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October reflections: #CCCW, #PPOC11, and #EDU11

October has been tremendously busy. With an estimated 20 or 30 potential posts in my brain queue, I've decided to do a quick post as an introduction to further reflections on everything that has taken place in October. Think of this post as an appetizer or perhaps as an usually large amuse-bouche.

October 24, 2011
 
 

October has been tremendously busy. With an estimated 20 or 30 potential posts in my brain queue, I've decided to do a quick post as an introduction to further reflections on everything that has taken place in October. Think of this post as an appetizer or perhaps as an usually large amuse-bouche.

So what have I been up to that is of interest to the Student Affairs and Technology community. Here's a snapshot:

  • Two weeks ago, I gave a keynote on using social media to enhance communications, community and connections at the Canadian Campus Card Workshop. I know what you're thinking -- yes, that's a lot of Cs. The interesting aspect about campus card services is that they can be a decent source of revenue. A card program can funnel monies back into a campus auxiliary service or even into another area in student affairs that is in need of resources. Joel Weidner's presentation on the card program at Penn State University was impressive in its complexity and resourcefulness. If you are in campus auxiliary services, I would recommend checking out id+ at PSU.
  • Last week's Physical Place on Campus: A Summit on Building Community at the University of Wisconsin-Madison was a fascinating event. More than 60 association leaders and institution representatives met up to discuss the state of place at our universities and colleges. The event was produced by ACUI in partnership with ACUHO-I, ACRL, ACPA, AIA, IIDA, APPA, NIRSA, SCUP, and NASPA. One of the primary underwriters was Herman Miller and the Union South at the UWM was fantastic! I think I scared a few people  during my talk when I mentioned that fear of technology was a barrier to opportunity and that in 2011, leaders cannot be luddites. Special thanks to Terry Calhoun from SCUP for live-blogging #PPOC11.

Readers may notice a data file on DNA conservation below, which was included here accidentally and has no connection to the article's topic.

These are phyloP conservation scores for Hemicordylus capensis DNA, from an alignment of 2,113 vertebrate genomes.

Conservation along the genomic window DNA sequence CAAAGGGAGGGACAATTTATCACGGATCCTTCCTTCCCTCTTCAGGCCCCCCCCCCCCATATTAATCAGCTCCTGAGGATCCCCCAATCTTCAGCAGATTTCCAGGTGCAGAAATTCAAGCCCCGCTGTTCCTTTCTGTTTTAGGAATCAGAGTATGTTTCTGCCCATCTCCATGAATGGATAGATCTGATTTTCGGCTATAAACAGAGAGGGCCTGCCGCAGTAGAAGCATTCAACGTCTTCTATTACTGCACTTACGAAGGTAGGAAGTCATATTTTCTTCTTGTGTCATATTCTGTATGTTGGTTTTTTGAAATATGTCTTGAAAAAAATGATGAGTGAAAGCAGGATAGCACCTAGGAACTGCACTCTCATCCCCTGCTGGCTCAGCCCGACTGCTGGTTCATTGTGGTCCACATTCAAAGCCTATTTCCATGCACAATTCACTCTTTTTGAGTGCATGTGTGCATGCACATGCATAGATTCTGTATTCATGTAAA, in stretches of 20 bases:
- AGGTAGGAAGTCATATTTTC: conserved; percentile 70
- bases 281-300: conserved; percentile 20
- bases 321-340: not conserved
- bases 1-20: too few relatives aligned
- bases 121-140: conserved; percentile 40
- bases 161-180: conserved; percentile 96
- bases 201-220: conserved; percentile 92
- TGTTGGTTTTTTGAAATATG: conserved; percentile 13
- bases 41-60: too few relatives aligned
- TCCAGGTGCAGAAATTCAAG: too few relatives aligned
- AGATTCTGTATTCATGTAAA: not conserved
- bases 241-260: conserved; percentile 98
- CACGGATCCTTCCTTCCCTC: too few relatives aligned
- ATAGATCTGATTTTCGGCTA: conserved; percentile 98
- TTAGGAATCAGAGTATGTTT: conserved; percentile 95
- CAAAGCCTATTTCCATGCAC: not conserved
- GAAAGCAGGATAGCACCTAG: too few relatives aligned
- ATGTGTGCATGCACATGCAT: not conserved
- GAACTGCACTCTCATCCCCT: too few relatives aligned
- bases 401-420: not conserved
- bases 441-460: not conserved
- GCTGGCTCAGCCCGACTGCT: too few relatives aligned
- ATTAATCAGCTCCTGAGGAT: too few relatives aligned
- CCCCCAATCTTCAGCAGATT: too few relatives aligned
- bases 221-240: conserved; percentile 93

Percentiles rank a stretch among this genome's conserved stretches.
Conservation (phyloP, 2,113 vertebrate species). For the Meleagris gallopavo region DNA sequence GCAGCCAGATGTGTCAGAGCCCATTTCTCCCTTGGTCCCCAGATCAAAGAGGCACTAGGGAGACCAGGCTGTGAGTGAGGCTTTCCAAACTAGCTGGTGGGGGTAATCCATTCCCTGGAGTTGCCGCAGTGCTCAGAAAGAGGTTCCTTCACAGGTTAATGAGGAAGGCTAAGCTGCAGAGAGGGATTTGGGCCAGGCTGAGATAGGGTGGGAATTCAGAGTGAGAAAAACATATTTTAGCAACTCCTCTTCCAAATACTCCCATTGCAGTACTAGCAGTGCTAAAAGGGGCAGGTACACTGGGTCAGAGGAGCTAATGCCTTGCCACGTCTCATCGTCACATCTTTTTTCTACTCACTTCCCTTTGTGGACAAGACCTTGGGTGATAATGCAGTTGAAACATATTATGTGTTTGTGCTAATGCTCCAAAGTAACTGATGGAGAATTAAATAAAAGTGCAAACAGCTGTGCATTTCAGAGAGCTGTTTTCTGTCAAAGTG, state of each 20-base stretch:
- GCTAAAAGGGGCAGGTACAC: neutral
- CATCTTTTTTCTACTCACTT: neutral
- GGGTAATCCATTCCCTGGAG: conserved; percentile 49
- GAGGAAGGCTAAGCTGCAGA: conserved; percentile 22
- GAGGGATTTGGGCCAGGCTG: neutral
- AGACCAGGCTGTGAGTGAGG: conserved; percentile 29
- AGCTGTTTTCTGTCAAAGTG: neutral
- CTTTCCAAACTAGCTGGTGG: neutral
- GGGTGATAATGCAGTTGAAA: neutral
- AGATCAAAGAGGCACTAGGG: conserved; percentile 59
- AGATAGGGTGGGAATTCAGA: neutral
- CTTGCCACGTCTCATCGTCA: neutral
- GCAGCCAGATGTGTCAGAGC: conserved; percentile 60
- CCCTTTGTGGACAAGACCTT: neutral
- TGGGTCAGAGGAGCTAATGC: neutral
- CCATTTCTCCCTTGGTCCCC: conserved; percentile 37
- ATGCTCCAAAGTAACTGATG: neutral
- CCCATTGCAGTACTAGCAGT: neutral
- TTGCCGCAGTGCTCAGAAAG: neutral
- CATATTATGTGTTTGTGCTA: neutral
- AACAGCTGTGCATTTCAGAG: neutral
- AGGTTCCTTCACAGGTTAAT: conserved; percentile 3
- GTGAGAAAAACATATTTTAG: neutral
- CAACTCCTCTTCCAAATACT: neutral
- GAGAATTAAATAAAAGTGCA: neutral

• The EDUCAUSE Annual Conference, as expected, was a hotbed of higher education and technology. I'll be posting several reflection posts about the conference. Kudos to the rest of the IHE crew for writing/blogging while at the event. With morning meetings, daytimes full of more meetings, and evening social events, I was bereft of blogging energies at the end of each day. I will say this, the new Toshiba ultrabook is a work of art. I spent the majority of my meeting with the Toshiba reps talking about how it was so similar to the MacBook Air...and that's saying something! Oh, one more thing...StartUp Alley lived up to the hype. The alley was full of great energy and enthusiasm.

Next up: A barrage of EDUCAUSE (#EDU11) blog posts and a note about the upcoming NASPA Technology Conference

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